University of Michigan President Mark Schlissel emailed an announcement at 4:16pm Wednesday, March 11 saying, most notably, that class would be canceled for the following two days and would resume on Monday via online platforms. The novel coronavirus had stopped time. 

We are all experiencing the world in a dimension that we have never before. All museums, movie theaters, performance venues, sporting events, gyms, recreation centers, spas, casinos, restaurants, bars, cafes, libraries and coffee shops are closed indefinitely, until further notice.

This vocabulary has a sense of finality. Countless store fronts don signage saying they will be closed indefinitely. I know in my mind it does not mean forever, but an unspecified period of time, yet I’m finding it difficult to see beyond the horizon of this pandemic.

While it is in the interest of the public health to close such a sweeping category of places, the demands of public health and the demands of cultural well-being are working at odds with each other. We go to these places for a sense of community, belonging, identity, pattern, routine, and human interaction. These demands of cultural well-being make us feel human. They have been stripped, until further notice. No social, cultural, or any others gatherings will materialize in the coming weeks, perhaps months.  

We now must approach this new world in a way that will be productive, rather than fearful. While our daily lives have been so holistically interrupted, it is in service of social distancing. These unprecedented directives from not only the university administration and our state Governor Gretchen Whitmer, but the Centers for Disease Control and Prevention, are to create space not just between ourselves, but for those who are more vulnerable, more susceptible to the virus.

While most of us living in Ann Arbor are young and healthy, many of us are only one or two connections away from the vulnerable population. An aging grandparent. A diabetic. Someone with lung or heart disease. Being aware of our personal health and actions validates that public health is everyone’s responsibility; how we all choose to behave impacts all others’ health. However we choose to exist in space over the next few weeks will decide how we will be allowed to exist for the next many months.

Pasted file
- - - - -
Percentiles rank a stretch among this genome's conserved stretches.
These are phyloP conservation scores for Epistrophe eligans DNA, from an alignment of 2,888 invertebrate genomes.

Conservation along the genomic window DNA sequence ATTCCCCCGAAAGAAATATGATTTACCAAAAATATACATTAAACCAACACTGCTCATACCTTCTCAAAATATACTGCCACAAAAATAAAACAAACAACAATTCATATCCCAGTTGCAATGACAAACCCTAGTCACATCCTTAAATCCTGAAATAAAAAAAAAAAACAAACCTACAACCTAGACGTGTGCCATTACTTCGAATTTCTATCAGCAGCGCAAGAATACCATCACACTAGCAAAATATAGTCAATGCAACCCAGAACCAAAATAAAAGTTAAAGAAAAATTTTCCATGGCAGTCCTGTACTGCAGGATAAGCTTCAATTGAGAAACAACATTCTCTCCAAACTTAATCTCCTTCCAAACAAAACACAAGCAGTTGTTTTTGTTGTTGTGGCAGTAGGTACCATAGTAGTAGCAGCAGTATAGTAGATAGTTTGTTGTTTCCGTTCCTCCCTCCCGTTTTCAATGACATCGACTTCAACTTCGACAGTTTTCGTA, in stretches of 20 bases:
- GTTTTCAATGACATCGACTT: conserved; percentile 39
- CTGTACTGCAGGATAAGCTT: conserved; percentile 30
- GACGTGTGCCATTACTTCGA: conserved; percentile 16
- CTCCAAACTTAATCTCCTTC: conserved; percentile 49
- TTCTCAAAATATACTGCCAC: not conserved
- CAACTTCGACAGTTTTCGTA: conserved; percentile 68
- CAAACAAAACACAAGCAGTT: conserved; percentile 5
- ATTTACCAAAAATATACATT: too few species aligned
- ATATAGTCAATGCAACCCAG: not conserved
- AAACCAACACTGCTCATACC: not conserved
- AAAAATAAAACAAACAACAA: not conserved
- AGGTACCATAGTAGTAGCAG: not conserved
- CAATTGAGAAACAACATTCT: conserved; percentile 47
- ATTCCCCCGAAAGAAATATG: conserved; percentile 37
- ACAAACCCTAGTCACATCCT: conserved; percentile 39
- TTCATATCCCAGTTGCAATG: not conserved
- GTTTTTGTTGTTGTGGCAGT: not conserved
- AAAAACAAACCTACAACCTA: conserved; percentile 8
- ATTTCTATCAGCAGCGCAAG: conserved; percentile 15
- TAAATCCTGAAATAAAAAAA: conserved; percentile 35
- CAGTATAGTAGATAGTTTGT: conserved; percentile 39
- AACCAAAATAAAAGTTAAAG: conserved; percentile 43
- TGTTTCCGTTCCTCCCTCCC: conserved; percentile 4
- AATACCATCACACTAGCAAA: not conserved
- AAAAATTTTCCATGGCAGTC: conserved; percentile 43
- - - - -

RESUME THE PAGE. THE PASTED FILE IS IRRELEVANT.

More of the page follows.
The world is truly very scary right now and it will continue to be for a while. This is unprecedented; no one has all the answers we wish for. Professors must learn new mediums and techniques previously never necessary, while students must do the same and are not expected to be experts at this either. It comes at a strange time as many are not only trying to finish the school year, but also their college careers. Two days after President Schlissel’s initial announcement, he sent another deeming all commencement ceremonies canceled

Since we are all facing such extreme circumstances, it is even more vital we look out for each other. Not only to slow the spread of the virus, but to consider the oncoming economic impact on those who may not be able to overcome it. The pandemic has already brought every crack in our systems to light; homelessness, healthcare, debt, income and savings, childcare, workers’ rights, to name a few. The virus is begging to exacerbate every single one of them. 
It is already evident how this virus is instilling fear and panic in our community. The panic felt is triggering a need for survival. Which in turn, is triggering overconsumption and hoarding of goods such as toilet paper, isopropyl alcohol, masks, thermometers, hand sanitizer, gloves, and disinfectant wipes.
 It felt near apocalyptic as I walked into Walgreens to photograph the status of the store and it’s contents. Now as I practice social distancing, I stay inside my apartment and look out my window to see lone people holding a few plastic grocery bags passing each other like ships in the night. 
In the wake of university housing dining halls offering take-out only, many students are packing up their things and moving back to their permanent residences, whether that is somewhere else in Michigan, the country or across the world. The infamous blue bins can now be seen being wheeled down streets, a whole two months early accompanied by cars packed to the brim. 
Instead of panic, fear, suspicion, and self interest, we must turn to reason, rationale, and patience as we adapt to new ways of existing in this reality. Even though it is an unsettling, lonely time, take care of yourselves and take care of each other. 

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